In the context of the starter market, the two Oakland lefties look like little more than LAIMs -- League-Average Inning Munchers -- with unimpressive strikeout rates, mediocre control, and a vulnerability to the gopher ball. Both have track records that show better days on their resumes, but it's certainly fair to wonder if their heavy workloads have caught up with them, Oakland's vaunted reputation for "prehab" or no. Zito has averaged 222 innings a year over the past four seasons, and while his strikeout rate regained a bit of lost ground, his control is really nothing to write home about, and his homer rate spiked up about 50 percent higher than his career average. Ick. He's been getting by in part due to extremely low BABIP numbers (.245 in 2002, .239 in 2003), but luck and defense caught up with him this past year, and he now looks like a far cry from the carefree Cy Young Award winner of 2002. Pass.
Poring over Mulder's stats, it's more of the same except for the shiny W-L record. Falling K rate? Check. Decreased control? Big check (his K/W went from 3.2 to 1.69 last year). Rising homer rate? Check. Injury concerns? Mulder was a mess in the mechanics department
and was lacking velocity as well. His ERA after the All-Star break was 6.13. That may not spell injury, but it certainly hurt the A's, and I wouldn't touch him in a deal right now.
The two lefties who have been linked with the Yanks in rumors are two lefties that have been linked with the Yanks before -- both were products of the team's development system but were traded away. Al Leiter came up to the Yanks in 1987 and spent parts of three seasons in pinstripes, showing some promise but ultimately serving as trade fodder like so many other Yankee farmhands of that era (the more things change, the more they stay the same). Sent to Toronto for Jesse Barfield, he soon underwent elbow surgery, and it wasn't until 1993 that he made a real dent in the majors. He was a teammate of Kevin Brown's and Gary Sheffield's on the 1997 World Champion Florida Marlins, starting Game Seven of the World Series but geting a no-decision. During the team's post-championship fire sale, he was traded to the Mets in a deal which sent A.J. Burnett the other way.
After seven successful seasons in Shea Stadium -- where he averaged 30 starts a year and was under the adjusted league average in ERA each time -- he's become involved in a very public drama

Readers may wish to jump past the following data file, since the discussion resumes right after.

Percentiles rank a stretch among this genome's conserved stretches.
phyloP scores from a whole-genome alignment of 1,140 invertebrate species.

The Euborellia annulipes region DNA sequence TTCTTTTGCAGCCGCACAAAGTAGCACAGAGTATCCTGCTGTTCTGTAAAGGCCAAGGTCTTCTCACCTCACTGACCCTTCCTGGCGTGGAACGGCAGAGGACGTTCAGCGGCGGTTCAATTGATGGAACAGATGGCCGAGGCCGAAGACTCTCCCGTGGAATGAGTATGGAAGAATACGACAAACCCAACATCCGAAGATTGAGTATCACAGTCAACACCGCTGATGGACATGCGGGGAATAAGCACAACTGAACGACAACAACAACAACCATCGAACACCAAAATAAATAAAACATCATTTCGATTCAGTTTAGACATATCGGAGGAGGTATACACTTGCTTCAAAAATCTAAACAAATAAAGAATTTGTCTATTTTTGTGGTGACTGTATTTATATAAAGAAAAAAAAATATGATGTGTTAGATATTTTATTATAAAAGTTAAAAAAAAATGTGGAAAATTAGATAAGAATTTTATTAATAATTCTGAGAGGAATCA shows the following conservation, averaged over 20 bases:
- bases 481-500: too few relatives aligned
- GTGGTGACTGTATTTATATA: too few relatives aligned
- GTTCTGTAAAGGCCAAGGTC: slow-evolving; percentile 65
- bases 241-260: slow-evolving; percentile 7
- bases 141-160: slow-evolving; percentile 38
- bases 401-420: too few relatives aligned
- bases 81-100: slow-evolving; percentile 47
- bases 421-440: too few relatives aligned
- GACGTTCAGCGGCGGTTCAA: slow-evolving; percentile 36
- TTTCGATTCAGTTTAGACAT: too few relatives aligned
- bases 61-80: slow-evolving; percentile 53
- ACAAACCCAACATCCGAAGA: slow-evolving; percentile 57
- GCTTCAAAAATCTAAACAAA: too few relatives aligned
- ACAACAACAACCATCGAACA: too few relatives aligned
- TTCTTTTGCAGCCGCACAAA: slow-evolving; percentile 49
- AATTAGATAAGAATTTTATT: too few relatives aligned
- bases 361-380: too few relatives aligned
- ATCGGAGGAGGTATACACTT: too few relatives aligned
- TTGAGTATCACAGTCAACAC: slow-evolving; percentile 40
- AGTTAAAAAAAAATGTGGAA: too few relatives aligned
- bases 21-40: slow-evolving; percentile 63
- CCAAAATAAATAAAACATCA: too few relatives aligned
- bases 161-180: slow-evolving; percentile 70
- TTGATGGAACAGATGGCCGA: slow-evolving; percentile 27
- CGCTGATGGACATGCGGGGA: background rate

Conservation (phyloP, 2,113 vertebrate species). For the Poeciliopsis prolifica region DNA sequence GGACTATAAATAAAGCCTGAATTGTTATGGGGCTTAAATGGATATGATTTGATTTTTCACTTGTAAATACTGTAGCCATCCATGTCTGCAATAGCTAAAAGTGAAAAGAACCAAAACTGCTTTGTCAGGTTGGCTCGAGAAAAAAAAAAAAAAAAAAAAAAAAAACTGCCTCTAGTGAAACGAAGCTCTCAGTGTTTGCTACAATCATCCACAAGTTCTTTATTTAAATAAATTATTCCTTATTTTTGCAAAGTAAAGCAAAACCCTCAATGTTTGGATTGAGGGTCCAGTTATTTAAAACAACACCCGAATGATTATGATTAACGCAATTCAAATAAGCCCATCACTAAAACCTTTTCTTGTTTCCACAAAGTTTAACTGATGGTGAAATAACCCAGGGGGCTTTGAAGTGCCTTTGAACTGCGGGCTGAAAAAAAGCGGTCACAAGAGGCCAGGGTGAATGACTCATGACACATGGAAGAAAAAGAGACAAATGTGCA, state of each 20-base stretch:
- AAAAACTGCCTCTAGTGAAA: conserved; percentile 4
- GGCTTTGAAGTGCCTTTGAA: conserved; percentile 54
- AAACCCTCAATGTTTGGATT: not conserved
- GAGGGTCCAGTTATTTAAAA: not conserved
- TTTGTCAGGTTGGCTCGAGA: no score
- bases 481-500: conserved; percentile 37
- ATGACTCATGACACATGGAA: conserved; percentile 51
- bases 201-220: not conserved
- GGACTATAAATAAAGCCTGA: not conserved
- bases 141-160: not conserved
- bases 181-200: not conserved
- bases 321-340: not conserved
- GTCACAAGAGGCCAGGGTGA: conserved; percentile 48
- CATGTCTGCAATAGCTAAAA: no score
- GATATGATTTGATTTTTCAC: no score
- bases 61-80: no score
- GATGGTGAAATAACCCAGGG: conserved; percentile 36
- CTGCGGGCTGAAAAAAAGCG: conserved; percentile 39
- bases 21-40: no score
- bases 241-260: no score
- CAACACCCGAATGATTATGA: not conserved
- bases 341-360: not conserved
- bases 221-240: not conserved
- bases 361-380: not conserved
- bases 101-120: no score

over the Mets declining his $10.2 million option. It's typical. The 39-year-old Leiter is intelligent and well-spoken -- he made a fine analyst in the postseason -- but his reputation for being a clubhouse lawyer and his media savvy make him one of those players whose situations always get played out in the papers. A poor man's Curt Schilling, perhaps.
If only he could pitch that well, he might be worth the gamble. Leiter put up a low ERA last year, but he averaged less than six innings per start, and along with a declining strikeout rate (from 7.6 in 2002 to 6.9 in '03 to 6.1 last year), he walked a ton of batters (5.03 per 9) and threw the most pitches per hitter (4.33) of any ERA qualifier. His low ERA would also appear to be a product of luck as well, as batters hit only .240 against him on balls in play. All in all, his peripherals scream that his chickens are rounding third and heading home to roost. At one point, the Yankees appeared convinced
that Leiter was determined to return to Shea, and the Marlins reportedly put an offer on the table for $7 million a year. Now the Yanks are reportedly
offering him a one-year deal between $5 and $6 million plus incentives. Pray he skips town.
If Leiter looks like a gamble, then Eric Milton looks torn from the Big Book of Bad Ideas
. The team's first round draft pick in 1996, Milton was traded to the Twins in 1997 in the Chuck Knoblauch deal. Throughout his career, he's never really risen above the level of a LAIM; his career ERA+ is at 99, a tick below the adjusted league-average. His biggest problem is gophers; he allowed an astronomical 43 homers last year and 1.45 per nine innings over the course of his career. His strikeout rate is respectable -- it was actually the best of his career -- but he walks too many batters, and coupled with the long balls, that's a recipe for disaster.
Two weeks ago
it appeared that the Yanks were headed for a deal with Milton in the range of two years at $6-7 million per. That urgency subsided long enough to offer some hope that reason would carry the day, but the wheels seem to be turning again even with the team's renewed interest in Leiter. Just because the Yanks scouted and drafted Milton is no reason they should be obsessed with him now. They made the right decision to trade him seven years ago, and those three championship and four pennants that Knoblauch helped them win should serve as a reminder no matter where the Lil' Bastard is these days.
The bottom line among these unmulleted lefties is that there isn't a single one who offers a whole lot of upside without a great deal of risk, all of which puts even more pressure on the front office to work out a trade for the Big Unit; right now the big sticking point is how much of Javy Vazquez's $34.5 million the Yanks would assume.
In any event, it appears we have three basic scenarios to fill out the Yankee rotation. In order of desirability:
1. Trade for Randy Johnson with a package that includes Vazquez: If the Yanks do this, their need to hook another big free-agent starter dissipates; they could get by with secondary signings. With Johnson and Mike Mussina at the top of the rotation, they can bring back Jon Lieber and Orlando Hernandez, perhaps take a flier on Odalis Perez (though they're more likely to wind up with Leiterfluid or Milton), and hold onto Kevin Brown until the market settles a bit. They'll have to sign Johnson to a one-year extension, which will likely not be the worst $17 million or so they spend in 2006 unless the wheels fall off. It will be another old rotation, and they'll still need to scare up an insurance starter once they jettison Brown.